More on prisoner X – Amos Harel in Haaretz:
‘The arrest and death of a military intelligence officer, with only parts of the affair released from a gag order on Monday evening, appears to have been a long, tragic saga. The IDF, according to the accumulating evidence, made mistakes in its handling of the officer and, indeed, the entire affair. The prolonged, comprehensive gag order on the details of the affair, particularly in the three weeks following the officer’s death while under detention, sparked a wave of fragmented information and false rumors, which spread throughout the country and from there, in a disjointed fashion, to international media outlets.
The attempt to impose a total gag order, even when done for the sake of protecting sensitive security information, greatly aggravated the problem. Since the affair seems to reveal suspected failures on the part of the military system, the sweeping ban was perceived as an attempt to shove things under the carpet. The attempt to keep the stable doors shut after many of the horses (i.e., secrets) had fled reflects a lack of understanding of the reality of current modes of media operation, and of the impact of social media on media reports and the pace at which things move today.
The officer was detained on suspicion of committing grave transgressions, with the potential and actual damage to state security deemed to be particularly heavy. After intense media pressure, the IDF said last week that suspicions did not include treason, espionage or contact with a foreign agent. As revealed on Monday, the officer operated out of personal motives that were not, as the army defined them, “ideological, ultra-nationalist or financial.” The man’s acquaintances describe him as having exceptional capabilities, and the fact that he served in a technological unit allows one to imagine the parameters in which the damage was done.’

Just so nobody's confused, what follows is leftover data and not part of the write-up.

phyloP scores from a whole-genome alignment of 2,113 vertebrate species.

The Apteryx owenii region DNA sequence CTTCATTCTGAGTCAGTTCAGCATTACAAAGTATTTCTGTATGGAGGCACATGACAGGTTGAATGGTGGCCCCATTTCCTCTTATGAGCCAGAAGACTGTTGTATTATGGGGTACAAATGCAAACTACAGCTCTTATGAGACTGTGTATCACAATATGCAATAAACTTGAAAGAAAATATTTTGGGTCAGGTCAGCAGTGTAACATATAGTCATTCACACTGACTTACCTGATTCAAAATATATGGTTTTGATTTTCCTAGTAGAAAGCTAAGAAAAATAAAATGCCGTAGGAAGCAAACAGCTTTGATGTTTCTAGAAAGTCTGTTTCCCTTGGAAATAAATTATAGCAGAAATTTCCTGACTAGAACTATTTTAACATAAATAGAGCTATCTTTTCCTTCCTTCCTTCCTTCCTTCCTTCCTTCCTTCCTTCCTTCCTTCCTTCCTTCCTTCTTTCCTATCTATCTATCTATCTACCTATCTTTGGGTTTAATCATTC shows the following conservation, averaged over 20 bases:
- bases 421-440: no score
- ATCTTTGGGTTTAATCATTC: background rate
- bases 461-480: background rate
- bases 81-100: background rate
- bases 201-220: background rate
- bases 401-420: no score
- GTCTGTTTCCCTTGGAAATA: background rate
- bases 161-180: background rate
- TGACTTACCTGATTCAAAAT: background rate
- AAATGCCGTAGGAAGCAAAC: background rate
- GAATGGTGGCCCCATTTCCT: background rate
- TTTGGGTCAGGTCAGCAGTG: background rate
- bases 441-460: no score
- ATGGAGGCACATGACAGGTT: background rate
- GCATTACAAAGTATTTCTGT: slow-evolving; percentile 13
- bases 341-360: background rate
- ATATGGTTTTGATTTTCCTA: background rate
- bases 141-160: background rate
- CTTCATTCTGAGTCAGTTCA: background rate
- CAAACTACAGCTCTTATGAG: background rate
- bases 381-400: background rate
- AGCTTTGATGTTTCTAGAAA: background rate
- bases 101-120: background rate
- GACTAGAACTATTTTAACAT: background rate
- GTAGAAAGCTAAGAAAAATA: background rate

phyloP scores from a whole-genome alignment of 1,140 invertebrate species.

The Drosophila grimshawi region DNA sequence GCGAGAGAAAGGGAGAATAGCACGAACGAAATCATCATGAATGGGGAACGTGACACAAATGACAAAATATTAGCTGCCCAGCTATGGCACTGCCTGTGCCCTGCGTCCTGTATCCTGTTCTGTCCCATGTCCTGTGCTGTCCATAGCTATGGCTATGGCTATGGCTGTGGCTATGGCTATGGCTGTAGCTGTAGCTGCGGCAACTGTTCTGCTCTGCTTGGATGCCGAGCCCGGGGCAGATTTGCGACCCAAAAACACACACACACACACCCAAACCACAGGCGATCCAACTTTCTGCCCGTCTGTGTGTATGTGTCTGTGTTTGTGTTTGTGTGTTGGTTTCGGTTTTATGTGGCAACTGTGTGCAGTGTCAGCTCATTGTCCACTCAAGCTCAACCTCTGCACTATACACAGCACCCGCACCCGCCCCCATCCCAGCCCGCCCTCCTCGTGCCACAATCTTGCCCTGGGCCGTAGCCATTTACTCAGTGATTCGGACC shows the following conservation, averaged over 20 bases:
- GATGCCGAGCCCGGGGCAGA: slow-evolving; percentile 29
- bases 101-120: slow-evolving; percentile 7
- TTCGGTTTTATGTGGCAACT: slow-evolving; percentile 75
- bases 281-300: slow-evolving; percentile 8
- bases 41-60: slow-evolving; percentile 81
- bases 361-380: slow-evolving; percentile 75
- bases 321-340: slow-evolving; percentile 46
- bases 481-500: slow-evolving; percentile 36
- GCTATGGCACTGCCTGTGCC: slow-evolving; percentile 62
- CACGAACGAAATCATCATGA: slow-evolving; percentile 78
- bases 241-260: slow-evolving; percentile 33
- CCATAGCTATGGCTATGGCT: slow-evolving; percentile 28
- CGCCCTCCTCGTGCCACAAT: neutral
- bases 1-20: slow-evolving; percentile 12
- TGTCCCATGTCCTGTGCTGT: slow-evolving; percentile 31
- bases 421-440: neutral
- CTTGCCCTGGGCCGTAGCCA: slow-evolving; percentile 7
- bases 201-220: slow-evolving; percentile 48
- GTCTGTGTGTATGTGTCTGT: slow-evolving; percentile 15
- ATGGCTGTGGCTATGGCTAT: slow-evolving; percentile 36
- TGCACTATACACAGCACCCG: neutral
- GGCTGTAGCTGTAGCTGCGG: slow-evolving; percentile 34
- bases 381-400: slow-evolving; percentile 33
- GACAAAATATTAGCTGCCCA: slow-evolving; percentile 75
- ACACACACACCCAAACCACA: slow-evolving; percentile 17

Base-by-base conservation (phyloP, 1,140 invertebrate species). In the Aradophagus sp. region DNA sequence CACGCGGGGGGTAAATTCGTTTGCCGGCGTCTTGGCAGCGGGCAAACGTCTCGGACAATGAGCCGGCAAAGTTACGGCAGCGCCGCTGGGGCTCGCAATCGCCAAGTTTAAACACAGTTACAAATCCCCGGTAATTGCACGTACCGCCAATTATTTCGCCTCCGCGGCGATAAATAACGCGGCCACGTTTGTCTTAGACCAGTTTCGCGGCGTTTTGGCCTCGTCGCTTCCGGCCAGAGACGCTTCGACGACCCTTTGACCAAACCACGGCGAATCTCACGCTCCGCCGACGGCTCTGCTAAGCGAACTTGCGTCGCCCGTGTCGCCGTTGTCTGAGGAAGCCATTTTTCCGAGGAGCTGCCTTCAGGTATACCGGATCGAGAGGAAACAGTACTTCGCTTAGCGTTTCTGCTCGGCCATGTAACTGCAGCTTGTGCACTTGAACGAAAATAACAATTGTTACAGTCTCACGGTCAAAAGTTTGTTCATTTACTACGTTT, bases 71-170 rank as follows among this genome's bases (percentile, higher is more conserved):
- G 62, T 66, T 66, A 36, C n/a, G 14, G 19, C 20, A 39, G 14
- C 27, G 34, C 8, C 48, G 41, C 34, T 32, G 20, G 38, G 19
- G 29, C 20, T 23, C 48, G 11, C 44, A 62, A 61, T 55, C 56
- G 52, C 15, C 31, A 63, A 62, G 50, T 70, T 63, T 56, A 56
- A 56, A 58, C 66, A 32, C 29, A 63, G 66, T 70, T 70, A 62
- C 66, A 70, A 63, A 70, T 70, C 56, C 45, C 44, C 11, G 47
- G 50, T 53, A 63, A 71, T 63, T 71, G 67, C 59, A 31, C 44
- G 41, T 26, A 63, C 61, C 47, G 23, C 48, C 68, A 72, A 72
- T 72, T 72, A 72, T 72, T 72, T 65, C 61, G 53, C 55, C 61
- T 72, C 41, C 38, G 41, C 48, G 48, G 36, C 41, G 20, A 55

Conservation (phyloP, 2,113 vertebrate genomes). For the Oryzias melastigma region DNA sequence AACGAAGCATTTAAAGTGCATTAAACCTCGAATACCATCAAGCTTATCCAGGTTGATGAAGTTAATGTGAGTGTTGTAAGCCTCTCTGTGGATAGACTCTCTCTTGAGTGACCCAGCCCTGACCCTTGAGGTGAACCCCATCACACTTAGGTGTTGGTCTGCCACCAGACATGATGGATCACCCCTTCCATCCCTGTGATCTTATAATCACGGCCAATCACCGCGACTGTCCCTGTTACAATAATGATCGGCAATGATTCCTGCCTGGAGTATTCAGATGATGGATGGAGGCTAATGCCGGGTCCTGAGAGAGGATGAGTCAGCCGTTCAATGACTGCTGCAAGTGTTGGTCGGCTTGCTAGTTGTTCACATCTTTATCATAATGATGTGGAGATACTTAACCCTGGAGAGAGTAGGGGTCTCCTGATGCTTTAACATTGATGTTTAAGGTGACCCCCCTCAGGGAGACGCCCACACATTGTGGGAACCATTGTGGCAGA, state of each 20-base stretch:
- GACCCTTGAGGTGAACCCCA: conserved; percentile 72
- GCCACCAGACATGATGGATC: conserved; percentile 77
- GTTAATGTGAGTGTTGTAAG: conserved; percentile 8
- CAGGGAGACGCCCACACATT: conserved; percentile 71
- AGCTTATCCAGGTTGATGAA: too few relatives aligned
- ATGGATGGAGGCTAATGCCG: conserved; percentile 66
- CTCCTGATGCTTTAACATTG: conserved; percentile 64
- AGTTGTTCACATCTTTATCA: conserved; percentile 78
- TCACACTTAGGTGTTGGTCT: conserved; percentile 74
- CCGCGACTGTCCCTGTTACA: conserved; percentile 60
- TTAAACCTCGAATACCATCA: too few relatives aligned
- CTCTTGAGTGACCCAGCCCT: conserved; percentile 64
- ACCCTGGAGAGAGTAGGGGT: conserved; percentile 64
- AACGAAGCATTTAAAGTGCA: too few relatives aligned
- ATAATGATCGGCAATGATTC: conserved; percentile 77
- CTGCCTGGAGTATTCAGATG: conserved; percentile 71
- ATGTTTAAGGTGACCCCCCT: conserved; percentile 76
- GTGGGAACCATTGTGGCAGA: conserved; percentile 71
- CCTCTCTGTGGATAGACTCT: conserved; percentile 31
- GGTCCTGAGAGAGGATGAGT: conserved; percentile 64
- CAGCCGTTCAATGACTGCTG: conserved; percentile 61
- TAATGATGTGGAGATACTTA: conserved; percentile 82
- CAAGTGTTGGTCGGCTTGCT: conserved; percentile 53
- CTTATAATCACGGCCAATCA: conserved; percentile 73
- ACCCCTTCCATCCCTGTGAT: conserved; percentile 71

‘The circumstances of the officer’s death are still unclear. A few months ago, he was transferred to a new prison. The IDF boasted about the improved conditions in this facility and the up-to-date network of surveillance cameras meant to prevent abuse or suicide. And yet, even though this affair is particularly sensitive, the officer collapsed under the eyes of his jailers.
Work conditions and the atmosphere in his unit, the degree of oversight of its operations, what transpired inside the prison, all of these point to mistakes and failure on the part of the army. The IDF response, as soon as suspicions surfaced, was total silencing. A sweeping gag order was imposed and the family was intimidated to prevent any scrap of information from leaking out. Not only did this not work, it continued after the man’s death, when details were concealed from his family.’
‘The IDF must protect its sensitive information, but it must also give an accounting to the family and public. The fact that a temporary solution was found on Monday shows that with more effort and understanding, it could have been reached earlier. The information released so far is not sufficient, and there is certainly no justification for concealing the officer’s name for security reasons, days after it was revealed in foreign and on social media.’
Read the article here.
Why is this affair more sensitive than other affairs?
What were the ‘personal motives’ of the brilliant intel officer to transgress?
How did the officer die?
And intimidating family members of a deceased officer part of the gag order?
A gag order to prevent journalists reporting about mistakes made by the army doesn’t belong in a democracy, not even in a not so well functioning democracy, and besides that, it’s counter productive.